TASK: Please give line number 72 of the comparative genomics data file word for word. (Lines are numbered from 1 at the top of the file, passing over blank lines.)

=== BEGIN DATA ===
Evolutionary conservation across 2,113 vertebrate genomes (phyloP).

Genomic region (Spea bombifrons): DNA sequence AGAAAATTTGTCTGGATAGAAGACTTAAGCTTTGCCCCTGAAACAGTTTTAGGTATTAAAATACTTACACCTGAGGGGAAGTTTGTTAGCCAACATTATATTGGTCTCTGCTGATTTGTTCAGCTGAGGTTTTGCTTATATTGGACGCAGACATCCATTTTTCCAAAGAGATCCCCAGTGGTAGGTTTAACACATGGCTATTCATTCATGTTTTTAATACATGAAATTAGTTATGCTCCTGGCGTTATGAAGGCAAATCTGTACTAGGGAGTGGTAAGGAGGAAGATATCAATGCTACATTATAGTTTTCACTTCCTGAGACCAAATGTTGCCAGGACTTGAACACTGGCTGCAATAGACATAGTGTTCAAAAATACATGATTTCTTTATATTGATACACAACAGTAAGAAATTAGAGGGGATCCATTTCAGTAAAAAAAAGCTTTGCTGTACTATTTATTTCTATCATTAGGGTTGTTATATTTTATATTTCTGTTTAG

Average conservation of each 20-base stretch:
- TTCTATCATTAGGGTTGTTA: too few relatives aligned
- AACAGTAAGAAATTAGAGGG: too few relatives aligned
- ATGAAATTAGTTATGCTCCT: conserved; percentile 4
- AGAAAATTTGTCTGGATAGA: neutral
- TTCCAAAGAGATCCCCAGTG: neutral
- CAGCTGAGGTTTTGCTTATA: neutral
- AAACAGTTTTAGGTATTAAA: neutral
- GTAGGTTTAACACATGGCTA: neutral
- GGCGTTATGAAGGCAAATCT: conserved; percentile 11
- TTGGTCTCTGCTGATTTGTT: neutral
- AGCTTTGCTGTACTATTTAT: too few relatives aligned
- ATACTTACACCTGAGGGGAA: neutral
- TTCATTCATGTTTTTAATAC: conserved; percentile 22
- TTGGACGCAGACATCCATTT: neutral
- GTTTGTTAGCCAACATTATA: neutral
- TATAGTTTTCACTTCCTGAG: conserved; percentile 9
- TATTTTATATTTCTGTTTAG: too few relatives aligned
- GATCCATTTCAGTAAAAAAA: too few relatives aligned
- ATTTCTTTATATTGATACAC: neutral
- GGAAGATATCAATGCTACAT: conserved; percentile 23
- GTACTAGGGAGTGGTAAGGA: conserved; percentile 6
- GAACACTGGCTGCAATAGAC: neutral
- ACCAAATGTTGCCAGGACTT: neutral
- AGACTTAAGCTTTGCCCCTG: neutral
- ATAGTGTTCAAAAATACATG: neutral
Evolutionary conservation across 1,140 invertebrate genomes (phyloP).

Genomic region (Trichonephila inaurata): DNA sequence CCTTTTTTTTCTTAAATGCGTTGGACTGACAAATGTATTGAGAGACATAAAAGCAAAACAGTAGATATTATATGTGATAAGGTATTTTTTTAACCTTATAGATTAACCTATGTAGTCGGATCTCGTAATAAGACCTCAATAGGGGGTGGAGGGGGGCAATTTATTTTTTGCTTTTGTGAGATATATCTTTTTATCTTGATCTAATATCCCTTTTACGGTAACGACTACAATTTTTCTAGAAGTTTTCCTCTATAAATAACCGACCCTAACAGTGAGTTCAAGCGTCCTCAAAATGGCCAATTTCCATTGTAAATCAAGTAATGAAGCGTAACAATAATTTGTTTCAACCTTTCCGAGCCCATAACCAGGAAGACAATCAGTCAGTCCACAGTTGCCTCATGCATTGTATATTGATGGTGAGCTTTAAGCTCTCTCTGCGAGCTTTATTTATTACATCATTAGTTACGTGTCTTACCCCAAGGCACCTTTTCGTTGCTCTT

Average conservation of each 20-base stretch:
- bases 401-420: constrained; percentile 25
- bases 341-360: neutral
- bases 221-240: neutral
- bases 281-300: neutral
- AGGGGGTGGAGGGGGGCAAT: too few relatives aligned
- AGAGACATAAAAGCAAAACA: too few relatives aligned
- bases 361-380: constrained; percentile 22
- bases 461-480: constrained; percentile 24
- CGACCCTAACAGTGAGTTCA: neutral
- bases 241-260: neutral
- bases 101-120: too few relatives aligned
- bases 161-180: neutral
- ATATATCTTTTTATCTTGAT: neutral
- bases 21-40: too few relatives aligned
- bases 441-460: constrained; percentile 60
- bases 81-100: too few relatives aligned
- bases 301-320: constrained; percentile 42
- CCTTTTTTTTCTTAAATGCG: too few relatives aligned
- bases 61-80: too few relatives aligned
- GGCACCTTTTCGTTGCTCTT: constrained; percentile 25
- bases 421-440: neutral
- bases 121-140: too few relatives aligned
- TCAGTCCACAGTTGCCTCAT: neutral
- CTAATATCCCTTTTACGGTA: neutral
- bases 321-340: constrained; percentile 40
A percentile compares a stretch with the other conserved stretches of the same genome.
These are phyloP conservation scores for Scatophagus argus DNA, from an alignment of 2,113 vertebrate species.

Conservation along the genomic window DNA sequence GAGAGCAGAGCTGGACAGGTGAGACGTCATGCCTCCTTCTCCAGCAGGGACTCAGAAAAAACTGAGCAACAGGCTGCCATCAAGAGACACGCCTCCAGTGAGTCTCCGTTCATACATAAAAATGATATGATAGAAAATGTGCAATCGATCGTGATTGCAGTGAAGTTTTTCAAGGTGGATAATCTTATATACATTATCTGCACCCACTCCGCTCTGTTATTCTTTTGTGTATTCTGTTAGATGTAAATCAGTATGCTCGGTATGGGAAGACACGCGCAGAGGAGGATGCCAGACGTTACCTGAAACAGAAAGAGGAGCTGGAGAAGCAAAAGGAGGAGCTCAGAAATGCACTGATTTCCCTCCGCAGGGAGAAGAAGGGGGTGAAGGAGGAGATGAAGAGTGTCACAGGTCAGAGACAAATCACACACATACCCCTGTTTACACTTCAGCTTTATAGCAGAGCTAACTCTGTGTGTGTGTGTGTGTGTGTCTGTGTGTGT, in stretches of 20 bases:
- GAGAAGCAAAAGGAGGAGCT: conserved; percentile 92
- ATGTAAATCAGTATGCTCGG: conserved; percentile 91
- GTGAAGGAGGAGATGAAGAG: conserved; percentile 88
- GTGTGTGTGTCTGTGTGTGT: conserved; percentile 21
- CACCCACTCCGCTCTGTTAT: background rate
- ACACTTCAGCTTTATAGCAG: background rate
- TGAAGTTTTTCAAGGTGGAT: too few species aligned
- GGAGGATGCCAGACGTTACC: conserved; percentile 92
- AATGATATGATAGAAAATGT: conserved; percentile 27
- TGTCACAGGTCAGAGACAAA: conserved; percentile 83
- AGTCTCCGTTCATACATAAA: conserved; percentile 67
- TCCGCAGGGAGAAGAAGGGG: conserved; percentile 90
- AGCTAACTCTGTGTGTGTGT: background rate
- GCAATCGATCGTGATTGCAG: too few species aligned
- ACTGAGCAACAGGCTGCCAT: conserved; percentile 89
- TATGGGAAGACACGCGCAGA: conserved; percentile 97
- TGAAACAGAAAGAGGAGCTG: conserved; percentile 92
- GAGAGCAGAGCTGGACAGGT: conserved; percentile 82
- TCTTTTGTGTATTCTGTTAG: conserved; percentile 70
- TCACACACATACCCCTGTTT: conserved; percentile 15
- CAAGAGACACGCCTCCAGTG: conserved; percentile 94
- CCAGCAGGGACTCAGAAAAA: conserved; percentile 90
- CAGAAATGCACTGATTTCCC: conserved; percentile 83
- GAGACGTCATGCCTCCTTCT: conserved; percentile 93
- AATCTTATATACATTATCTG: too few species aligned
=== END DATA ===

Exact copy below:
- AGCTAACTCTGTGTGTGTGT: background rate